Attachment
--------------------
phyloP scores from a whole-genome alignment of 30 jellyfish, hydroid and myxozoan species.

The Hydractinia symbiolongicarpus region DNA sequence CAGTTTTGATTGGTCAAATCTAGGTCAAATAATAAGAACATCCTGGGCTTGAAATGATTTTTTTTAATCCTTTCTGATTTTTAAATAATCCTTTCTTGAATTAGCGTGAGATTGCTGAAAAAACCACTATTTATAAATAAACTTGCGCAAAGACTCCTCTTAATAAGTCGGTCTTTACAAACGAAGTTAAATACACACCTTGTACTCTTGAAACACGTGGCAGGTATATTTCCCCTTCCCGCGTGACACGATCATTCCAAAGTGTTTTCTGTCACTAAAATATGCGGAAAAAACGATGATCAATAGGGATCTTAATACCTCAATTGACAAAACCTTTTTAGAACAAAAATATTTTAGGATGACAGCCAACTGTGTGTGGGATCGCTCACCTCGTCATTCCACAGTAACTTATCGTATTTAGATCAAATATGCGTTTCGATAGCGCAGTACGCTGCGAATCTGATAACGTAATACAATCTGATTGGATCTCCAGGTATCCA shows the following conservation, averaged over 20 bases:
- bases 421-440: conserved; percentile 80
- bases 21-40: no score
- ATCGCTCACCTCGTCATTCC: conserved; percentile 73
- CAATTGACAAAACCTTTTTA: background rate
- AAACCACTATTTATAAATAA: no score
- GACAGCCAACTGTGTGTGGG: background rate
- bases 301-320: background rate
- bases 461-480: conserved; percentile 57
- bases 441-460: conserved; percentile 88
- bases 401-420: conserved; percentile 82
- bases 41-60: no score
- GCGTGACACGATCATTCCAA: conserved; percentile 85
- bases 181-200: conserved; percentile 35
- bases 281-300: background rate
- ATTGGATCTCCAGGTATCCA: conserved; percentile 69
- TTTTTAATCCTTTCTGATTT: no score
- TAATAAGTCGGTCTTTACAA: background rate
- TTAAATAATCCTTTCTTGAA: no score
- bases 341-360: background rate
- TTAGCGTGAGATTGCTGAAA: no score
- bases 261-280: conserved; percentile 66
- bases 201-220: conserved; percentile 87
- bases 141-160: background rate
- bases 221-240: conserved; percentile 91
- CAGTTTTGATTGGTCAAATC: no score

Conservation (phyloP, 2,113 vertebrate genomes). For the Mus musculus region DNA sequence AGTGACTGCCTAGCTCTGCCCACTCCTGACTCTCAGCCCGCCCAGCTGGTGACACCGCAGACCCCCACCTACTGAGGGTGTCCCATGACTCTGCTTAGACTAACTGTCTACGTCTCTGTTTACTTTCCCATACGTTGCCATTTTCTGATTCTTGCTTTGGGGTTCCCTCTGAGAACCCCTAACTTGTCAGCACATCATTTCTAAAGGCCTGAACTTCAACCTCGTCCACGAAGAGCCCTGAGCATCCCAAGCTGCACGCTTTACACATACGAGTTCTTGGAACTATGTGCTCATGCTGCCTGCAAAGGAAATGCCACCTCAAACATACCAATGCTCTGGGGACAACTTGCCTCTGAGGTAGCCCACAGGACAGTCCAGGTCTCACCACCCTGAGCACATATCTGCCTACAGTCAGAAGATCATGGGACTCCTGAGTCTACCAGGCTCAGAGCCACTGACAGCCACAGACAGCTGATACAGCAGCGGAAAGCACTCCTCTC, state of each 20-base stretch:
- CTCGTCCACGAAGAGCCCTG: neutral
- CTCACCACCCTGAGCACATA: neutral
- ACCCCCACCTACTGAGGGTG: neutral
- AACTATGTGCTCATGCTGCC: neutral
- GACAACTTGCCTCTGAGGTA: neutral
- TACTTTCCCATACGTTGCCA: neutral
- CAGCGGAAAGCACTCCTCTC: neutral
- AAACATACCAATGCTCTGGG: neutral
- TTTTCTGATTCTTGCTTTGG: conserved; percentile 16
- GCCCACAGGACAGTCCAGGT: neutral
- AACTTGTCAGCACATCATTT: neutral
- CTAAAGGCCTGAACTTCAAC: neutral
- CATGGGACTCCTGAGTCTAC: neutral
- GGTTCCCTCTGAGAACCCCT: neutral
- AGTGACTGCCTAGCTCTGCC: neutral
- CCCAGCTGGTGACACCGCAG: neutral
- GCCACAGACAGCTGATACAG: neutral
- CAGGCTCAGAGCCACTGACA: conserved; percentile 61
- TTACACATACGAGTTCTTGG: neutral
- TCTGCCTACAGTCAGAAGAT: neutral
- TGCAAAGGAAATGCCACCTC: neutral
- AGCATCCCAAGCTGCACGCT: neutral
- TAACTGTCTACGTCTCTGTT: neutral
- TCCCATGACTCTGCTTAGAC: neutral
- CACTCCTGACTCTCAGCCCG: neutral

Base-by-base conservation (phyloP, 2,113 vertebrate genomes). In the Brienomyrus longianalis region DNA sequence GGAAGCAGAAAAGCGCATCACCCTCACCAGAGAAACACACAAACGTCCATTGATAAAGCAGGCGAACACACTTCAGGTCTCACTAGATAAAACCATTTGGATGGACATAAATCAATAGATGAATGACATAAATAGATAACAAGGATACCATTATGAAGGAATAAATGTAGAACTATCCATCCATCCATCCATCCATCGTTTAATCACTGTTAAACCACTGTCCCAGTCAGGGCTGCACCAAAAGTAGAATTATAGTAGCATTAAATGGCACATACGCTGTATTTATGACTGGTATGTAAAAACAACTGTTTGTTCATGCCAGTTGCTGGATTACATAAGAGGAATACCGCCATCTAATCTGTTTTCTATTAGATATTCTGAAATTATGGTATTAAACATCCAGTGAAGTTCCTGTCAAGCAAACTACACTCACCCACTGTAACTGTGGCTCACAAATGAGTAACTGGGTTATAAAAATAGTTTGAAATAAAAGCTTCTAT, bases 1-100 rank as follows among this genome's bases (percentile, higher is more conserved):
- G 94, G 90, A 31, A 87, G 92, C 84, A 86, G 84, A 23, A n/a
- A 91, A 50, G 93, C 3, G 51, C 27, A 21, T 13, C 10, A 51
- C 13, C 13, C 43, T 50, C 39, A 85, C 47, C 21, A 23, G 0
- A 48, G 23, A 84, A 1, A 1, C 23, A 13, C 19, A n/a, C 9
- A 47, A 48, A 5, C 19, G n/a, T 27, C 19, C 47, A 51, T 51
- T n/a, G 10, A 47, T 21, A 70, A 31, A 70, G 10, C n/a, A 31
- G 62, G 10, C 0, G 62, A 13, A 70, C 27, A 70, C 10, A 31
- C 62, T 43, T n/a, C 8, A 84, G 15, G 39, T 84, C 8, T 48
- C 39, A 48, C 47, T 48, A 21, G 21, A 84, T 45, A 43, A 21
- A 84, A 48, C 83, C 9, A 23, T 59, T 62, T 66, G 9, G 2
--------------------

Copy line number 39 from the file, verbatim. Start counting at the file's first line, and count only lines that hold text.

- AACTTGTCAGCACATCATTT: neutral